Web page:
To Kill or Not To Kill

 

If you’ve ever read Dead Man Walking, by Sister Helen Prejean, or even listened to the news a bit too much recently, you may be aware of some of the most horrendous and despicable things human beings are capable of. From shooting up a classroom full of kindergartners to terror and race-based hate crimes, sometimes it seems like we’re living in the most violent time in history, and we even start to feel like we’d just be standing by, letting all of this happen, if we don’t just give these monsters what they deserve. The thing is, that’s not what any of this is about.

Just because they lost their humanity, does not mean that we have to.

Just a few hours ago, Catholic Mobilizing tweeted this Bible verse and a letter to John Kasich to call for an end to the death penalty in Ohio: 

It called Catholics, and religious of all faiths, to join their petition and to add their drive.google.com/openintention to their regular special prayers. But we don’t have to call for an end to the death penalty simply as a religious thing, because of course not everyone believes in God. And honestly, they don’t have to. There are countless reasons to oppose capital punishment for purely practical reasons.

My home state of Maryland, for instance, abolished the death penalty with a law signed by our former Governor Martin O’Malley in 2013 

On May 2nd, 2013, Governor O’Malley signed that bill, outlawing capital punishment in the state, and on November 6th, 2015, he told CNN, “I am opposed to the death penalty … in our state it took us three times, but eventually we repealed the death penalty for a couple of reasons:

  1. It’s not a deterrent to violent crime,
  2. It can’t be administered fairly,
  3. And we know the things that actually work to deter violent crime because we reduced violent crime to 30 year lows.

“But there’s another part of this, and it is this: that the vast majority of the public executions of the world happen in the countries of Iran, Iraq, Saudi Arabia, Yemen, the People’s Republic of China, and North Korea. And I don’t believe that our children’s country, the United States of America, should be in the company of those other nations. We are better than this. It serves no deterrent value; we should do the things that work and stop the things that don’t work.”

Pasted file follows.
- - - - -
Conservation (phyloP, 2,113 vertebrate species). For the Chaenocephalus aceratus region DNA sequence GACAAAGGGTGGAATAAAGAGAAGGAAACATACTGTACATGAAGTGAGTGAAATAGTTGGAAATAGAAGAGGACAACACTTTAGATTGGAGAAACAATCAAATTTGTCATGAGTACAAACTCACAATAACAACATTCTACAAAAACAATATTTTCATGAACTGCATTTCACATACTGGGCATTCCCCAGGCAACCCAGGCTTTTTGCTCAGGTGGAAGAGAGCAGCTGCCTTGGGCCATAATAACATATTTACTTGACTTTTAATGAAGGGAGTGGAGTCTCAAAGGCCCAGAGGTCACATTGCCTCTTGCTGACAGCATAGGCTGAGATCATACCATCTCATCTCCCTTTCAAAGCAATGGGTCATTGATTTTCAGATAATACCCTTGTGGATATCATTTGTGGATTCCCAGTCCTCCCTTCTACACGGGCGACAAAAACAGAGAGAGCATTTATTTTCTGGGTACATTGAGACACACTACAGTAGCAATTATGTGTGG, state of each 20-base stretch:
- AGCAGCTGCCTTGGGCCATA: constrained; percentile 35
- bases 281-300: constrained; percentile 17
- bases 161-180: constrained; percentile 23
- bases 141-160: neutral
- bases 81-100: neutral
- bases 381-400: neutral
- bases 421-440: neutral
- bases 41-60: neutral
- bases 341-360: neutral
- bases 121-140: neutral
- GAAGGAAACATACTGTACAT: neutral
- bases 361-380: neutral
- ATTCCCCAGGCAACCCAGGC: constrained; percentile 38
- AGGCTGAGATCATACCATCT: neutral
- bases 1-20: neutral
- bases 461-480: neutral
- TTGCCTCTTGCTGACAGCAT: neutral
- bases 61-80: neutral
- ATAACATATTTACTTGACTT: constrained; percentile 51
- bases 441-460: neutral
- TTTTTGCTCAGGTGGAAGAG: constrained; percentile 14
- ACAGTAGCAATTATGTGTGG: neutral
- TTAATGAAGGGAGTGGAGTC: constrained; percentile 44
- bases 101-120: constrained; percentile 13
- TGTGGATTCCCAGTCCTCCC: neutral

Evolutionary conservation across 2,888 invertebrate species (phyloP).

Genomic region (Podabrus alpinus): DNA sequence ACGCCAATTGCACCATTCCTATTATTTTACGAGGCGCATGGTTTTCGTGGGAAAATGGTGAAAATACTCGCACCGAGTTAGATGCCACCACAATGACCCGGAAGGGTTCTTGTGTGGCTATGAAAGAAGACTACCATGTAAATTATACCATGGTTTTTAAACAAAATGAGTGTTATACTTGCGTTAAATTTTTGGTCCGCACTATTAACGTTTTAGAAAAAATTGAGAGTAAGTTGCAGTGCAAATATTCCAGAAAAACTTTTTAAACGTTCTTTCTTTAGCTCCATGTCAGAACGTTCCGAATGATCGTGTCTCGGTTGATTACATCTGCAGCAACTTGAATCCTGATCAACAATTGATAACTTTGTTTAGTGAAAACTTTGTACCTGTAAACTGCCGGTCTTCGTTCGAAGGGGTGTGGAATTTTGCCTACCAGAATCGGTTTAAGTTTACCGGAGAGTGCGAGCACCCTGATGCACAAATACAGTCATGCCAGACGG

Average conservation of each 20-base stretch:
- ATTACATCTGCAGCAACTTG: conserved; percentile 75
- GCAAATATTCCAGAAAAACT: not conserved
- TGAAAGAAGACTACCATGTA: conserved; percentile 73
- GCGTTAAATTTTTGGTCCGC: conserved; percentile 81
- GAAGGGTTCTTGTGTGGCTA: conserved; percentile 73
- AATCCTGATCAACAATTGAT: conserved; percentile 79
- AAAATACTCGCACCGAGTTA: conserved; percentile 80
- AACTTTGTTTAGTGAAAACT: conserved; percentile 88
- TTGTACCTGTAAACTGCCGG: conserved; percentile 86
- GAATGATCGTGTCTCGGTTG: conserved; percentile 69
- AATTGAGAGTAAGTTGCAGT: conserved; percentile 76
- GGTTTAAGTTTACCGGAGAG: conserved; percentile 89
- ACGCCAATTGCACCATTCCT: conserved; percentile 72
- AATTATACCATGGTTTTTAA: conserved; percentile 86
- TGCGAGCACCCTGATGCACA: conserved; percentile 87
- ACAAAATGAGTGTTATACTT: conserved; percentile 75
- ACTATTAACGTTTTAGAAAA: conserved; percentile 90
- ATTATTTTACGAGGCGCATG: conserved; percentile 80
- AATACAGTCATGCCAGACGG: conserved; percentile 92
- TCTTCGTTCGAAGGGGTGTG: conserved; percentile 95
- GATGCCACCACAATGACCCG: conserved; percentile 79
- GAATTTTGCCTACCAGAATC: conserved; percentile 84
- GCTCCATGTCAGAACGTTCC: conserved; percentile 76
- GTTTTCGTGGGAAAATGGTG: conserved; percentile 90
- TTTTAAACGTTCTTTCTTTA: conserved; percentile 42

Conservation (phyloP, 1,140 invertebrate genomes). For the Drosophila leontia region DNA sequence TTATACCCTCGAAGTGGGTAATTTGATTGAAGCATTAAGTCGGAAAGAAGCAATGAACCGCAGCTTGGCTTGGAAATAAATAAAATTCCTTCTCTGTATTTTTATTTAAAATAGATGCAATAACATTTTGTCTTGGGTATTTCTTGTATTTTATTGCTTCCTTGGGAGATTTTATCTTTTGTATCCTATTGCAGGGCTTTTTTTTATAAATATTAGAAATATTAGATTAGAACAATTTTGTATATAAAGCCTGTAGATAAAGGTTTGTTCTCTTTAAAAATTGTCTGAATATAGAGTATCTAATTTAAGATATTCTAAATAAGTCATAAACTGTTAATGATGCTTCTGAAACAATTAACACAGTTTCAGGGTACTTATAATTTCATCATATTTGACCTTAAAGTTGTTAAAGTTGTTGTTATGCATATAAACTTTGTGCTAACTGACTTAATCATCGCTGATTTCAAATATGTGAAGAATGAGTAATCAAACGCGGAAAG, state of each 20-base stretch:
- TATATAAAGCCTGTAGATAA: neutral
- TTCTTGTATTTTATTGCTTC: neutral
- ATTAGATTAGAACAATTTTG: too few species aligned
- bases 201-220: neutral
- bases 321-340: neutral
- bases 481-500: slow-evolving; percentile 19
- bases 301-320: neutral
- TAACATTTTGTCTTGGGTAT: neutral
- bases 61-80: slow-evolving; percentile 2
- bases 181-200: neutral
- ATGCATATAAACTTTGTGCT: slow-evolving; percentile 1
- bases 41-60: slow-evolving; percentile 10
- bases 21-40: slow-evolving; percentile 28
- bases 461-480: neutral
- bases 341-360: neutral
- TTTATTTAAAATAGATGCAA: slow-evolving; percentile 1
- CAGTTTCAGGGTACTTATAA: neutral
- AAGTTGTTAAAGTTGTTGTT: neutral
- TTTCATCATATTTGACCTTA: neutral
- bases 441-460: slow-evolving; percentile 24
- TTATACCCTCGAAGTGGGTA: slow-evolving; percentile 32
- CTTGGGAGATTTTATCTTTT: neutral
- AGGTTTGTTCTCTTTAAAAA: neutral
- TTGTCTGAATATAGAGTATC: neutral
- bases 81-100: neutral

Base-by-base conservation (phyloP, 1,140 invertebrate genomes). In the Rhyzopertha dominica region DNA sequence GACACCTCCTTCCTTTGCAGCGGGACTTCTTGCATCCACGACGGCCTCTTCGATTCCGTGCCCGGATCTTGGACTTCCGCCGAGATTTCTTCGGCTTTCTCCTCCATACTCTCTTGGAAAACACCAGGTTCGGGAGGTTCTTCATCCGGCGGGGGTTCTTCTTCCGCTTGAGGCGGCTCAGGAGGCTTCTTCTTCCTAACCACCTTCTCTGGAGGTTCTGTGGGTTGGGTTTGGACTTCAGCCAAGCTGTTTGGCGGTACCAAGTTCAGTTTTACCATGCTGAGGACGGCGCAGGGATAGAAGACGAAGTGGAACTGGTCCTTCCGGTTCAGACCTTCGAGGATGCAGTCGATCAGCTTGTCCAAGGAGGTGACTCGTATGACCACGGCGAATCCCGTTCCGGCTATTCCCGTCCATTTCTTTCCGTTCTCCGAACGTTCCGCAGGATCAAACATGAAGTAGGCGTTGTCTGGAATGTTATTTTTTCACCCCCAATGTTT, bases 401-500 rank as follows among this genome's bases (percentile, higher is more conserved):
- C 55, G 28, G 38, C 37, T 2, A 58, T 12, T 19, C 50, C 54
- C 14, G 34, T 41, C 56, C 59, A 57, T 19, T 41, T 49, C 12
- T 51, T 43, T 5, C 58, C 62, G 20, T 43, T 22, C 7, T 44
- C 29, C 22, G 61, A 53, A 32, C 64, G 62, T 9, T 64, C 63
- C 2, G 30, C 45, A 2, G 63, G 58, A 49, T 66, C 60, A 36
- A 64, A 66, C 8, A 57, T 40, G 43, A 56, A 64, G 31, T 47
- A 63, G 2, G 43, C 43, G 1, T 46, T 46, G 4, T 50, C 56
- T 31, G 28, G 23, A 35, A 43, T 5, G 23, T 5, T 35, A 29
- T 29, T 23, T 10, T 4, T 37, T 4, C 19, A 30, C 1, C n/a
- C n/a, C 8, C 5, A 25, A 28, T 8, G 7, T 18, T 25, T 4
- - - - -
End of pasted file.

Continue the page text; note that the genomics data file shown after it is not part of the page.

That being said, there is another reason that we should try to abolish the death penalty in every state, and that is money. According to an article in the Baltimore Sun, by Jennifer McNenamin, the average capital punishment case costed the taxpayers, which will one day be you, 3 million dollars to try. That’s 1.9 million dollars more than a non-capital punishment case, “even after factoring in the long-term costs of incarcerating convicted killers not sentenced to death.” So at this point, when you start to think about how your own state treats the death penalty, you can think about how absurd it is that you would be expected to pay that much money for someone you’ve probably never even met before to be put to death. And even then, so many of the cases, which have already cost such ridiculously steep sums of money, are overturned ‒ a majority in Maryland until it was abolished ‒ are simply overturned before they can be carried out, resulting in a life sentence anyways. I’m sure a lot of you live in Virginia, which as you probably know still has the death penalty, and knowing this I’m sure you won’t want to pay all this money when you graduate.

But even still, something that people often forget that when people are put to death, the state doesn’t just magically kill them off with some fairy dust or black magic. Of course something like that sounds absolutely ridiculous to say out loud, but it’s worth repeating. And again, I’m not saying the people who have made it to death row are always perfect angels that don’t deserve what they’re getting by any means, but the thing is, even when they are guilty, someone has to inject the 3-drug cocktail, or pull the trigger, or in three states, slip the black hood over the convict’s head and fix the noose around his/her neck before releasing the trap door. So now you probably understand that there’s a reason they tend to arm all but one of the gunmen with blanks. Want to hear a debate on the death penalty and what solutions we can raise to get rid of it? Check out this podcast below.  

Death Penalty Podcast Debate

 

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